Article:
Through the work of its three partners in Hong Kong, NED has had close relations with other groups in the region.
An episode of The News with Rick Sanchez on Russia’s RT TV network in July disclosed that six organizations are taking money from and working with NED.
They are the HK Institute of Human Resource Management, the HK Confederation of Trade Unions, the HK Journalists Association, the Civic Party, the Labor Party and the Democratic Party, whose founding chairman is Martin Lee.
They are all members of the Civil Human Rights Front, a coalition [that] Hong Kong media, including the South China Morning Post and Hong Kong Free Press, say is the organizer of the anti-extradition law demonstrations.
In an interview with the Fox News show DEFCON 3 in 2014, Michael Pillsbury, a senior fellow at the Hudson Institute, said the US holds some influence over political matters in Hong Kong.
“We have also funded millions of dollars of programs through the National Endowment for Democracy … so in that sense the Chinese accusation (that the US played a role in Hong Kong protests) is not totally false…” he said.
It is inconceivable that the organizers of the current Hong Kong protests are unaware of the NED’s ties to some of the coalition’s members. In her interview with VOA in 2014, Greve said activists knew the risks of working with NED partners, “but they still say ‘international cooperation is legitimate'”.
In March, US Vice President Mike Pence met Anson Chan and opposition lawmakers Charles Mok and Dennis Kwok in Washington.
Two months later, Lee visited the US and met with US Secretary of State Mike Pompeo and participated in an event organized by NED.
Early last month, Lai met with US politicians including Pence, Pompeo, National Security Adviser John Bolton and some Republican senators.
The same sequence of events occurred in the illegal “Occupy Central” movement in 2014.
Lee and Chan discussed plans for “Occupy Central” with Greve in Washington in April 2014, telling her about the movement, its key players, agenda and demands.
Martin Lee and Anson Chan meet with Louisa Greve of NED in 2014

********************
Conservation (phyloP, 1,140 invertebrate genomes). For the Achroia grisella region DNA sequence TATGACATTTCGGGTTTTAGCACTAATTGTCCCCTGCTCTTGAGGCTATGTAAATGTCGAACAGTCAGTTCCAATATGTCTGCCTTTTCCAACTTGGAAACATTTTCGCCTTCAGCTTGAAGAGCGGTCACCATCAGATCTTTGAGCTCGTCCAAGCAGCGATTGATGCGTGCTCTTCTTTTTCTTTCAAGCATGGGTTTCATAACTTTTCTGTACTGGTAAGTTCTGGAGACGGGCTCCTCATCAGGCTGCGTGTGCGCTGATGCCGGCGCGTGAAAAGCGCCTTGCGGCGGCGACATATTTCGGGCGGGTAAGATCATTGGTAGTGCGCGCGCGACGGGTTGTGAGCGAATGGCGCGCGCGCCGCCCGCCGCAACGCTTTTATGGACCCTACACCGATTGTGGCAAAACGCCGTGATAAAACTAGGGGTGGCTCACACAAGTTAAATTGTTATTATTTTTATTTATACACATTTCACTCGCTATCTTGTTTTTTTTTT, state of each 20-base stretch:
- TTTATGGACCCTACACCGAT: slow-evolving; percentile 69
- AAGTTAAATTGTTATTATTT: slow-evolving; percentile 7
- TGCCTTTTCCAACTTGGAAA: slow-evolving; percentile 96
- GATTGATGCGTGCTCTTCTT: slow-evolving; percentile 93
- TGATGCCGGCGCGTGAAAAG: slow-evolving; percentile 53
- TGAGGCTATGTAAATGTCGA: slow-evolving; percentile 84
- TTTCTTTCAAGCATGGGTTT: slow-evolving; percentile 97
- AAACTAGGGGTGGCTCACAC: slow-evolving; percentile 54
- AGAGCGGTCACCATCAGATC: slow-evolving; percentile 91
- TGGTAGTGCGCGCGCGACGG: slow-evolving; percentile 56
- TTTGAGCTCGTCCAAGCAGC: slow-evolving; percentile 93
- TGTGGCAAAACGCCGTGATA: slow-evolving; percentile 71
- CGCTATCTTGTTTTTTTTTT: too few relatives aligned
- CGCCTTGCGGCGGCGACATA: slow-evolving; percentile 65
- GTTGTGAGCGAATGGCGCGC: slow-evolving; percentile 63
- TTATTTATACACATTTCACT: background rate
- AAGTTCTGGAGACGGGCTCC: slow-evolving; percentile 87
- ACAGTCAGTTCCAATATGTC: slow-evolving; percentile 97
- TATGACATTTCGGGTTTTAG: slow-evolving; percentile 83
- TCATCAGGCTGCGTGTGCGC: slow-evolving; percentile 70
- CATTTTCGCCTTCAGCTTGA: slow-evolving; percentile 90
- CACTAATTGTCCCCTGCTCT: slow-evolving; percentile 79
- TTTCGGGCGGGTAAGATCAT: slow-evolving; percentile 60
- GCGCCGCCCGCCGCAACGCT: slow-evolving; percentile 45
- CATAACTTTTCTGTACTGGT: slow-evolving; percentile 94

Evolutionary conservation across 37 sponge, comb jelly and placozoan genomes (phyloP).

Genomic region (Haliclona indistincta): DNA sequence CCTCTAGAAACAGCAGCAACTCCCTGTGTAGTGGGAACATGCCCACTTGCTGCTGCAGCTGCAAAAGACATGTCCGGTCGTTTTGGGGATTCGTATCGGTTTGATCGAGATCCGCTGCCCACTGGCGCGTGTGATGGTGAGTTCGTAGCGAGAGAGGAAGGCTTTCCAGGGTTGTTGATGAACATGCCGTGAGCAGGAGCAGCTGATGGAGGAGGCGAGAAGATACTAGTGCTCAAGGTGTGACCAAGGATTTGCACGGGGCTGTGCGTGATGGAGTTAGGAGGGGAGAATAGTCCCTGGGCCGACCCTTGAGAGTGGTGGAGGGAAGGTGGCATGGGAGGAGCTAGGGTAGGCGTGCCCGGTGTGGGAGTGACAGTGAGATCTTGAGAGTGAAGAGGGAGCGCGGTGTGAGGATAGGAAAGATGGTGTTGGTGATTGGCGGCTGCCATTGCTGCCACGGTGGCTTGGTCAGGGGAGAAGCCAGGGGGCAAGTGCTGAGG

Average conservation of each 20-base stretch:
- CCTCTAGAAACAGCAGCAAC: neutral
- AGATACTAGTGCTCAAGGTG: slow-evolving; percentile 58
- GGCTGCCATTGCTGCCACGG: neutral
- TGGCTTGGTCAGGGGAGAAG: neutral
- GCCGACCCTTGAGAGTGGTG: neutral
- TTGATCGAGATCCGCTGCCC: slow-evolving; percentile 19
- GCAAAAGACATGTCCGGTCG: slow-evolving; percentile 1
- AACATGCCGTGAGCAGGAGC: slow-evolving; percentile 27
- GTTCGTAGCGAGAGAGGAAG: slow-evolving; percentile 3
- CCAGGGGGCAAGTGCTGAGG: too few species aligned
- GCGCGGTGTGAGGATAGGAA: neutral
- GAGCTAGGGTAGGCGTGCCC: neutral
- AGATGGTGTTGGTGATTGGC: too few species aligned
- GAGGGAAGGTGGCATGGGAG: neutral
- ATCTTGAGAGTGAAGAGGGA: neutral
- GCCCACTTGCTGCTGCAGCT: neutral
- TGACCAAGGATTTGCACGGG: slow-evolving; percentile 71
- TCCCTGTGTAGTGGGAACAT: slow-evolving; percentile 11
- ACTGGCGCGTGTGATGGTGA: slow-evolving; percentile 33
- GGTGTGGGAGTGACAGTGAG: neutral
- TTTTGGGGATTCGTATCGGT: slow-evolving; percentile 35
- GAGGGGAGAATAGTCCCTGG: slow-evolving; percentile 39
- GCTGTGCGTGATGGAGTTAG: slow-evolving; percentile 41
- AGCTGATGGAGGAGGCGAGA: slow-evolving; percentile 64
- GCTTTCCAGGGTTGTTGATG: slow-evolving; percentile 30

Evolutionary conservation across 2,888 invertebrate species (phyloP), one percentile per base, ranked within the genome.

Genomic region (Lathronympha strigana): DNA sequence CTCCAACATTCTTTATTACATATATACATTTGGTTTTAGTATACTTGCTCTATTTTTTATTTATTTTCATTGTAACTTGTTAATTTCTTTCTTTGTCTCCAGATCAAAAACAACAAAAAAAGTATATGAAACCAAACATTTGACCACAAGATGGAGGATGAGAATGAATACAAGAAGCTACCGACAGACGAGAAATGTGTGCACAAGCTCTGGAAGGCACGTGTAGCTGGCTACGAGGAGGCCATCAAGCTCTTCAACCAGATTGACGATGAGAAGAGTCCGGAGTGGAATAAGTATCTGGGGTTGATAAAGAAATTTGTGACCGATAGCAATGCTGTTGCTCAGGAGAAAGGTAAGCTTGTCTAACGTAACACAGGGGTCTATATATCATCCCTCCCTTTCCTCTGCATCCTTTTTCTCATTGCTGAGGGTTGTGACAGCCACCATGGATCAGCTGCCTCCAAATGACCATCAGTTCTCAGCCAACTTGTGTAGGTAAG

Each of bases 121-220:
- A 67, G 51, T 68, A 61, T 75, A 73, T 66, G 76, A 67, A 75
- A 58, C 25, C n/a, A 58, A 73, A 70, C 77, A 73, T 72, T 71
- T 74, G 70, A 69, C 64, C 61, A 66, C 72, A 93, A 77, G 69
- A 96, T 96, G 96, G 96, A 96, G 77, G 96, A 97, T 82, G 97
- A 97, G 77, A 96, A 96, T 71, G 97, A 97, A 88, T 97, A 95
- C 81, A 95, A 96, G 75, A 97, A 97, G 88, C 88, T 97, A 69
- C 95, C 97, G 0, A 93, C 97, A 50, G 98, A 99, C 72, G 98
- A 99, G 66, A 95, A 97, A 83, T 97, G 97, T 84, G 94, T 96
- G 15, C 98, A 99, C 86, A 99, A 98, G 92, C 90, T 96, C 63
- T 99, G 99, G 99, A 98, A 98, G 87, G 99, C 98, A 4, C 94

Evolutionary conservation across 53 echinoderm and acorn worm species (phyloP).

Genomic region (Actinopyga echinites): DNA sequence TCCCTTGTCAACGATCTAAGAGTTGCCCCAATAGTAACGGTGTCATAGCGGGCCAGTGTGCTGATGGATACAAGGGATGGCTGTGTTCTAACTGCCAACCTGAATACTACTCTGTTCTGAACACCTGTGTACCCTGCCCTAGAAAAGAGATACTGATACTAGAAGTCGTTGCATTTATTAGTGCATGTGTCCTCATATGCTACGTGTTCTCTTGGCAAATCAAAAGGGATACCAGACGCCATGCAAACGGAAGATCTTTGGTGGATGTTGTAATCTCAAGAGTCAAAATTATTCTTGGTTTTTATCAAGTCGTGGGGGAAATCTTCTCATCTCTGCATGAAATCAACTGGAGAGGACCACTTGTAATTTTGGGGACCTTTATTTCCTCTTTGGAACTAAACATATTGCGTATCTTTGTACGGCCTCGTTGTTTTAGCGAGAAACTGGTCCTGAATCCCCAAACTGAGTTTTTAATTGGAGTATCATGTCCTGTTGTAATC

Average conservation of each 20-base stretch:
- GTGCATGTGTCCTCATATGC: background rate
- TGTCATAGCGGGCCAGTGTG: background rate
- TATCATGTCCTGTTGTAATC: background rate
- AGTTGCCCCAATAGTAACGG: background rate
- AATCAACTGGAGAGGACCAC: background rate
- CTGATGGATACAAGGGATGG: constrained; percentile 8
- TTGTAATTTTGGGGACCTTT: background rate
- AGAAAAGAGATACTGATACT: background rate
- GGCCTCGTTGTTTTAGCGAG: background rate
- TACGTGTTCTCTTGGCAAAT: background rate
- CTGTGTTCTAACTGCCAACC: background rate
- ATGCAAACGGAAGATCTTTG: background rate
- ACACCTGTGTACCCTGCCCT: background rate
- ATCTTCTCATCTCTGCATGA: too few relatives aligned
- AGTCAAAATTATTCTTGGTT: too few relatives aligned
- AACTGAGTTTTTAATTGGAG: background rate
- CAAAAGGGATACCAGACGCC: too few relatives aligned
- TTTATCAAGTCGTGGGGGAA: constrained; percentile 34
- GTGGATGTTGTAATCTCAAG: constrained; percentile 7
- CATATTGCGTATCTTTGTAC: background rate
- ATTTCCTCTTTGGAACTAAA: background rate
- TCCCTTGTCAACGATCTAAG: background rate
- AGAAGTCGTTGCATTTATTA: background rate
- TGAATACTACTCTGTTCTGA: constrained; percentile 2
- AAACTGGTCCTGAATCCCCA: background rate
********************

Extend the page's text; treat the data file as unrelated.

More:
Two days later, Martin Lee and Anson Chan met then US vice- president Joe Biden.
NED, described by American historian William Blum as an organization that often does exactly the opposite of what its name implies, has never stopped its global meddling. It uses the tool of democracy to fan “color revolutions” around the world.
The South China Morning Post says it commits more than $170 million each year to “labor unions, political factions, student clubs, civic groups, and other organizations”.
In the 1980s, it funded “democratic forces” in Czechoslovakia, Hungary, Romania and Bulgaria to agitate for “regime change”, according to a Washington Post report in 1991.
More recently, it has sought to influence elections in Mongolia, Albania, Bulgaria, and Slovakia and has built “anti-Russia movements in… Ukraine, Belarus, Moldova, Georgia, Serbia, Kosovo, and Bosnia-Herzegovina”, according to Stephen Kinzer, an international and public affairs specialist at Brown University, who said the organization should be more properly called the “National Endowment for Attacking Democracy”. NED has also given money to “civic groups” in China’s Xinjiang Uygur and Tibet autonomous regions to sabotage the region’s stability.
Some of the targets for meddling of the “National Endowment for Democracy”Zhang Guoqing, an expert from the Chinese Academy of Social Science told Global People that NED is an old hand at planning “color revolutions” around the world, especially in Middle Asia, the Middle East, and South America. These kind of “revolutions” have become a major political tool for the US to subvert state power, said Zhang.
It claims to be safeguarding democracy around the world, but is, in fact, bringing destabilization to the countries it targets at US taxpayers’ expense.